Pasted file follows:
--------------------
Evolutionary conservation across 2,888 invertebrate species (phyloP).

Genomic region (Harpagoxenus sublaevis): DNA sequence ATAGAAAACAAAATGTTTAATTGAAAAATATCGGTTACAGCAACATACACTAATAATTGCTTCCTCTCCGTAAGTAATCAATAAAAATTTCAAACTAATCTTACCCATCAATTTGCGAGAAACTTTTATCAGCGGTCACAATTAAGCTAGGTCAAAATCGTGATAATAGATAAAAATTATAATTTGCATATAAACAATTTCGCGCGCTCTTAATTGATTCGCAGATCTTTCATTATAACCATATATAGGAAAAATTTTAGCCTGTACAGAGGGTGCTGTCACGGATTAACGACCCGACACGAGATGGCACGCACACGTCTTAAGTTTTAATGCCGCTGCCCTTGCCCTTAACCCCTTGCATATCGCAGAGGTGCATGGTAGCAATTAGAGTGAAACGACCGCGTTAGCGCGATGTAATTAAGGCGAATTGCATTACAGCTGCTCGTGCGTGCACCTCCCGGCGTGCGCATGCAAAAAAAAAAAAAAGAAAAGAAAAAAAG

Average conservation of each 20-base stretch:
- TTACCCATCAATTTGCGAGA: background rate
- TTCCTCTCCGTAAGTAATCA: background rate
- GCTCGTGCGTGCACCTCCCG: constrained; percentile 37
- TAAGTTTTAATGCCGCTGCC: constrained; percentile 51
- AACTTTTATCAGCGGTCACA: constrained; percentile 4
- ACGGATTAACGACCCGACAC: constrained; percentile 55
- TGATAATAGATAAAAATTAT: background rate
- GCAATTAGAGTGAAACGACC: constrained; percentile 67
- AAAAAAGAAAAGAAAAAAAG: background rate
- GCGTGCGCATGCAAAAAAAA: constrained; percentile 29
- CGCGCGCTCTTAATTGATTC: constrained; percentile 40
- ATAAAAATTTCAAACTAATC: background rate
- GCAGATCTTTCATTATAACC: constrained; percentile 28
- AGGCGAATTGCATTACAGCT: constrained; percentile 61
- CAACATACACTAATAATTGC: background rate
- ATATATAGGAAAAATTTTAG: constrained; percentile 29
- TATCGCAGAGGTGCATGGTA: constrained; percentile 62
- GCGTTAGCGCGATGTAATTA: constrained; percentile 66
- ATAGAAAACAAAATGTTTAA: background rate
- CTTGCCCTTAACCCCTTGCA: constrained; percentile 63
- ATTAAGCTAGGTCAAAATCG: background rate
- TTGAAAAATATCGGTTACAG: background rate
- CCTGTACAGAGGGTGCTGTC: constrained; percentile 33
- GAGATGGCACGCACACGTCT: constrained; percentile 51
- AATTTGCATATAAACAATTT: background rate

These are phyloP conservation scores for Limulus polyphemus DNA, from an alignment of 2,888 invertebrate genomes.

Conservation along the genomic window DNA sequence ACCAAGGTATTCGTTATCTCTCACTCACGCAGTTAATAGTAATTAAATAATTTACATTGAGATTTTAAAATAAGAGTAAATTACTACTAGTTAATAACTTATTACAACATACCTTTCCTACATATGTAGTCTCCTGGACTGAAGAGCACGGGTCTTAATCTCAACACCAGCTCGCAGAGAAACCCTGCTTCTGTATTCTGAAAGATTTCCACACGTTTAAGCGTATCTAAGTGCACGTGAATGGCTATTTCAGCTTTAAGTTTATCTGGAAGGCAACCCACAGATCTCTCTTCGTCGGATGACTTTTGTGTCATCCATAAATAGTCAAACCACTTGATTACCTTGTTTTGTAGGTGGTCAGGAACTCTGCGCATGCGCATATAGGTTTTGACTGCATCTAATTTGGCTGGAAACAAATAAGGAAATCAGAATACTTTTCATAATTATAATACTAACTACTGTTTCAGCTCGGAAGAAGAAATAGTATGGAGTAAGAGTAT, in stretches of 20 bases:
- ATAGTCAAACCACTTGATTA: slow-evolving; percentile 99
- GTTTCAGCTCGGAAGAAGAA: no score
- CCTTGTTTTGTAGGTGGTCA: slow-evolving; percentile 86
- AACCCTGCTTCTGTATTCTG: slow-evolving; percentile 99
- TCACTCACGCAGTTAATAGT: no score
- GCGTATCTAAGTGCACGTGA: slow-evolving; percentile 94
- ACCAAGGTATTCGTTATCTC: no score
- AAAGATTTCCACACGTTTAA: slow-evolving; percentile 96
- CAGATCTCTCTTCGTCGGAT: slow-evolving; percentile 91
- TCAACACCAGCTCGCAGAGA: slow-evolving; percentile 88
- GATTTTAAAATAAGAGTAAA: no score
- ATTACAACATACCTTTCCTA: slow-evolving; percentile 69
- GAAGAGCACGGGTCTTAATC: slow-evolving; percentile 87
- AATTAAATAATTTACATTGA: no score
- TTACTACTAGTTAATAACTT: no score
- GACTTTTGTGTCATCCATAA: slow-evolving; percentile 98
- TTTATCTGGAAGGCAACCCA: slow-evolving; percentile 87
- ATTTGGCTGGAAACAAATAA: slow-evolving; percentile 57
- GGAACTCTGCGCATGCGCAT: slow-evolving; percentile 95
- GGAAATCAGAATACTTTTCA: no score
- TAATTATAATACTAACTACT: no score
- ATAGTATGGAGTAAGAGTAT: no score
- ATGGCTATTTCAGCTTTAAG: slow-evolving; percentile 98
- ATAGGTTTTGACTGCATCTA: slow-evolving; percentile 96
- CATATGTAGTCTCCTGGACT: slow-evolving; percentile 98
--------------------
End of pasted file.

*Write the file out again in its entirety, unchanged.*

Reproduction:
Evolutionary conservation across 2,888 invertebrate species (phyloP).

Genomic region (Harpagoxenus sublaevis): DNA sequence ATAGAAAACAAAATGTTTAATTGAAAAATATCGGTTACAGCAACATACACTAATAATTGCTTCCTCTCCGTAAGTAATCAATAAAAATTTCAAACTAATCTTACCCATCAATTTGCGAGAAACTTTTATCAGCGGTCACAATTAAGCTAGGTCAAAATCGTGATAATAGATAAAAATTATAATTTGCATATAAACAATTTCGCGCGCTCTTAATTGATTCGCAGATCTTTCATTATAACCATATATAGGAAAAATTTTAGCCTGTACAGAGGGTGCTGTCACGGATTAACGACCCGACACGAGATGGCACGCACACGTCTTAAGTTTTAATGCCGCTGCCCTTGCCCTTAACCCCTTGCATATCGCAGAGGTGCATGGTAGCAATTAGAGTGAAACGACCGCGTTAGCGCGATGTAATTAAGGCGAATTGCATTACAGCTGCTCGTGCGTGCACCTCCCGGCGTGCGCATGCAAAAAAAAAAAAAAGAAAAGAAAAAAAG

Average conservation of each 20-base stretch:
- TTACCCATCAATTTGCGAGA: background rate
- TTCCTCTCCGTAAGTAATCA: background rate
- GCTCGTGCGTGCACCTCCCG: constrained; percentile 37
- TAAGTTTTAATGCCGCTGCC: constrained; percentile 51
- AACTTTTATCAGCGGTCACA: constrained; percentile 4
- ACGGATTAACGACCCGACAC: constrained; percentile 55
- TGATAATAGATAAAAATTAT: background rate
- GCAATTAGAGTGAAACGACC: constrained; percentile 67
- AAAAAAGAAAAGAAAAAAAG: background rate
- GCGTGCGCATGCAAAAAAAA: constrained; percentile 29
- CGCGCGCTCTTAATTGATTC: constrained; percentile 40
- ATAAAAATTTCAAACTAATC: background rate
- GCAGATCTTTCATTATAACC: constrained; percentile 28
- AGGCGAATTGCATTACAGCT: constrained; percentile 61
- CAACATACACTAATAATTGC: background rate
- ATATATAGGAAAAATTTTAG: constrained; percentile 29
- TATCGCAGAGGTGCATGGTA: constrained; percentile 62
- GCGTTAGCGCGATGTAATTA: constrained; percentile 66
- ATAGAAAACAAAATGTTTAA: background rate
- CTTGCCCTTAACCCCTTGCA: constrained; percentile 63
- ATTAAGCTAGGTCAAAATCG: background rate
- TTGAAAAATATCGGTTACAG: background rate
- CCTGTACAGAGGGTGCTGTC: constrained; percentile 33
- GAGATGGCACGCACACGTCT: constrained; percentile 51
- AATTTGCATATAAACAATTT: background rate

These are phyloP conservation scores for Limulus polyphemus DNA, from an alignment of 2,888 invertebrate genomes.

Conservation along the genomic window DNA sequence ACCAAGGTATTCGTTATCTCTCACTCACGCAGTTAATAGTAATTAAATAATTTACATTGAGATTTTAAAATAAGAGTAAATTACTACTAGTTAATAACTTATTACAACATACCTTTCCTACATATGTAGTCTCCTGGACTGAAGAGCACGGGTCTTAATCTCAACACCAGCTCGCAGAGAAACCCTGCTTCTGTATTCTGAAAGATTTCCACACGTTTAAGCGTATCTAAGTGCACGTGAATGGCTATTTCAGCTTTAAGTTTATCTGGAAGGCAACCCACAGATCTCTCTTCGTCGGATGACTTTTGTGTCATCCATAAATAGTCAAACCACTTGATTACCTTGTTTTGTAGGTGGTCAGGAACTCTGCGCATGCGCATATAGGTTTTGACTGCATCTAATTTGGCTGGAAACAAATAAGGAAATCAGAATACTTTTCATAATTATAATACTAACTACTGTTTCAGCTCGGAAGAAGAAATAGTATGGAGTAAGAGTAT, in stretches of 20 bases:
- ATAGTCAAACCACTTGATTA: slow-evolving; percentile 99
- GTTTCAGCTCGGAAGAAGAA: no score
- CCTTGTTTTGTAGGTGGTCA: slow-evolving; percentile 86
- AACCCTGCTTCTGTATTCTG: slow-evolving; percentile 99
- TCACTCACGCAGTTAATAGT: no score
- GCGTATCTAAGTGCACGTGA: slow-evolving; percentile 94
- ACCAAGGTATTCGTTATCTC: no score
- AAAGATTTCCACACGTTTAA: slow-evolving; percentile 96
- CAGATCTCTCTTCGTCGGAT: slow-evolving; percentile 91
- TCAACACCAGCTCGCAGAGA: slow-evolving; percentile 88
- GATTTTAAAATAAGAGTAAA: no score
- ATTACAACATACCTTTCCTA: slow-evolving; percentile 69
- GAAGAGCACGGGTCTTAATC: slow-evolving; percentile 87
- AATTAAATAATTTACATTGA: no score
- TTACTACTAGTTAATAACTT: no score
- GACTTTTGTGTCATCCATAA: slow-evolving; percentile 98
- TTTATCTGGAAGGCAACCCA: slow-evolving; percentile 87
- ATTTGGCTGGAAACAAATAA: slow-evolving; percentile 57
- GGAACTCTGCGCATGCGCAT: slow-evolving; percentile 95
- GGAAATCAGAATACTTTTCA: no score
- TAATTATAATACTAACTACT: no score
- ATAGTATGGAGTAAGAGTAT: no score
- ATGGCTATTTCAGCTTTAAG: slow-evolving; percentile 98
- ATAGGTTTTGACTGCATCTA: slow-evolving; percentile 96
- CATATGTAGTCTCCTGGACT: slow-evolving; percentile 98